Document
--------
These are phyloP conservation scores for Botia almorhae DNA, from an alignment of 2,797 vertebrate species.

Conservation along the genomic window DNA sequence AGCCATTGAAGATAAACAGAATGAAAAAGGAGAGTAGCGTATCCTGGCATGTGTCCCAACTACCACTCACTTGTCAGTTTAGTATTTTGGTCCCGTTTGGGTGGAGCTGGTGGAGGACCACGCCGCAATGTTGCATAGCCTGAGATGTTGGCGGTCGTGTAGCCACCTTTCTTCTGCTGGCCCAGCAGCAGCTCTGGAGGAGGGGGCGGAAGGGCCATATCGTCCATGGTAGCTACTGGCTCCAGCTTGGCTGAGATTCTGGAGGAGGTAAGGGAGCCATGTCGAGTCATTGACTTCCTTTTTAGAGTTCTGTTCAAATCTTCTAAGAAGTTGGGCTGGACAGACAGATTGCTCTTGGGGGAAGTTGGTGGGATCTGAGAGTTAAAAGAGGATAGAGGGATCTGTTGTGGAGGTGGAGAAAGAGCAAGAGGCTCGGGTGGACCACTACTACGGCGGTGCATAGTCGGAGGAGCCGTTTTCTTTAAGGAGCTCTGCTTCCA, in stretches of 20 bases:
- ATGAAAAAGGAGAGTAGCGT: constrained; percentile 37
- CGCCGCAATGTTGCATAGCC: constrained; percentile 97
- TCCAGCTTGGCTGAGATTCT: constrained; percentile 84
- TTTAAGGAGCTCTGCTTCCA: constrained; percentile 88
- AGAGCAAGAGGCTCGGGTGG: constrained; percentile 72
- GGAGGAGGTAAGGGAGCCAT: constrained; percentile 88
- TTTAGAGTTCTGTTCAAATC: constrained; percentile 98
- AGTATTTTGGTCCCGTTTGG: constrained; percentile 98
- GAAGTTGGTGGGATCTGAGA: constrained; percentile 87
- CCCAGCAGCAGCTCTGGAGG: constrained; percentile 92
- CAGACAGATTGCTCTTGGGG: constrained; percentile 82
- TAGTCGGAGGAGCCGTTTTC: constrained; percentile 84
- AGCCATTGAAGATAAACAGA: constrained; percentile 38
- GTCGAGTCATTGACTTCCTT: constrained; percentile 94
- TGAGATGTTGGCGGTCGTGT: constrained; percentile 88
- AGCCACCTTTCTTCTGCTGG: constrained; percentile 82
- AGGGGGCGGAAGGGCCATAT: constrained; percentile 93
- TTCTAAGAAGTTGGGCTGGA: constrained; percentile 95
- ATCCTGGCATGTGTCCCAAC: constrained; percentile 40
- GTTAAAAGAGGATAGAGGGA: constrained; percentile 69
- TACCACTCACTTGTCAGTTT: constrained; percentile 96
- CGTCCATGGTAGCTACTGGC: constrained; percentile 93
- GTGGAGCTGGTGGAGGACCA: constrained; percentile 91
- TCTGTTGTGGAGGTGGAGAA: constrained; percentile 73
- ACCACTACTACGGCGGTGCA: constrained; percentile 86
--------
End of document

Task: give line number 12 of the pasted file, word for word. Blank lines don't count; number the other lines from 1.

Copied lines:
- CCCAGCAGCAGCTCTGGAGG: constrained; percentile 92